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Monsoon advances with little help from Laila

Aided by cyclone Laila, southwest monsoon on Tuesday moved a little further in the Bay of Bengal covering all the islands in the Andaman archipelago.

New Delhi: Aided by cyclone Laila, southwest
monsoon on Tuesday moved a little further in the Bay of Bengal
covering all the islands in the Andaman archipelago.

The weatherman said that formation of a cyclonic storm
over southwest Bay of Bengal and strengthening of westerly
winds in the region were favourable conditions for the forward
march of monsoon, that powers the country`s trillion-dollar

However, scientists were keenly tracking the movement of
cyclone Laila as a similar weather system -- cyclone Aila --
had disrupted the monsoon build up last year.

"Will Laila be another Aila?" is the question bothering
weather scientists.

A section of meteorologists believe that cyclone Laila may
not affect the onset of monsoon over Kerala as predictions
suggest that the inter-tropical convergence zone (ITCZ),
considered as the birth place of low pressure systems, in the
Arabian Sea as also the Bay of Bengal may remain active even
after the weakening of the cyclone.

An active ITCZ raises the hope for possible formation of
an onset vortex like low pressure system over the Arabian Sea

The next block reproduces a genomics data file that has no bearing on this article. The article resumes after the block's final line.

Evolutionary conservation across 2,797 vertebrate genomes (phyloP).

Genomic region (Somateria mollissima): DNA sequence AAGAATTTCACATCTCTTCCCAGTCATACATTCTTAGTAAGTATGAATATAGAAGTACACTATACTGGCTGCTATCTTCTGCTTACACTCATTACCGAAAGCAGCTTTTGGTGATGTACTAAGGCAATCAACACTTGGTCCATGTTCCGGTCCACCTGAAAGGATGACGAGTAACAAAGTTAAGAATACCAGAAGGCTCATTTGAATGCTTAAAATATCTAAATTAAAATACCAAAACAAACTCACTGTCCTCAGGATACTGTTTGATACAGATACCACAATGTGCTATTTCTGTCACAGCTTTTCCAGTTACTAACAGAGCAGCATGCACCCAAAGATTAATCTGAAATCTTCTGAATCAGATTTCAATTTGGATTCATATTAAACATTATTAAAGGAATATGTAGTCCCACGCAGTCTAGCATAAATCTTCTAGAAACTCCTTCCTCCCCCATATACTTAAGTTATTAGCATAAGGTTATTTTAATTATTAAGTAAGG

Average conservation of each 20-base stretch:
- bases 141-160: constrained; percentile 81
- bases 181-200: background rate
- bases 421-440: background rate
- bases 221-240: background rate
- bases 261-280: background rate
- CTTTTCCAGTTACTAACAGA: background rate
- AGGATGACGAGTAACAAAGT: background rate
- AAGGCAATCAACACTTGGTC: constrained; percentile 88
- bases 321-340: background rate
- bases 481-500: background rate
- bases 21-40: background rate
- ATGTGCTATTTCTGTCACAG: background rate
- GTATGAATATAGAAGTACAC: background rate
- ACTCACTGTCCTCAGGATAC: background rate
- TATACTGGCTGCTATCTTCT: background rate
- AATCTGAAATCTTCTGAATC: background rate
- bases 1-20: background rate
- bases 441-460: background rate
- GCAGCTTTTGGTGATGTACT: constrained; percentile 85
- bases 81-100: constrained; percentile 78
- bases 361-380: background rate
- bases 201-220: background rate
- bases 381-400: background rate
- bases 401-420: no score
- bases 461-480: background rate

subsequent to the weakening of cyclone.

Scientists believe that the monsoon flow over the Arabian
Sea is still in the process of building and hence if the
cyclone crosses the eastern coast May 21, there is still
enough time available for monsoon to evolve and cause onset
over Kerala by May 30 as predicted by IMD.

"Model predictions suggest that even after weakening of
the present cyclone, the strength of the south-westerly flow
of the monsoon over the Bay of Bengal remains intact which
would help building of flow over the Arabian Sea
subsequently," they said.

The India Meteorological Department (IMD) had yesterday
announced the onset of monsoon over Andaman and Nicobar
Islands, a development that set the stage for the four-month
annual rainfall season after a year of severe drought.

The IMD last month forecast a normal rainfall for this
year with a precipitation of 98 per cent of the Long Period
Average (LPA), subject to a model error of plus or minus five
per cent for the entire season (from June to September).

Last year, the weather office had forecast a rainfall of
96 per cent plus or minus five per cent in April and then fine
tuned it to 93 per cent plus or minus four per cent. But, the
country received a rainfall of 77 per cent of the LPA only for
the season.

The normal monsoon forecast is expected to bring cheers to
over 235 million farmers who had faced drought last year due
to failed monsoon.

A good monsoon could help in sowing of rice, sugarcane,
soyabean and corn and lead to a rebound in the agricultural


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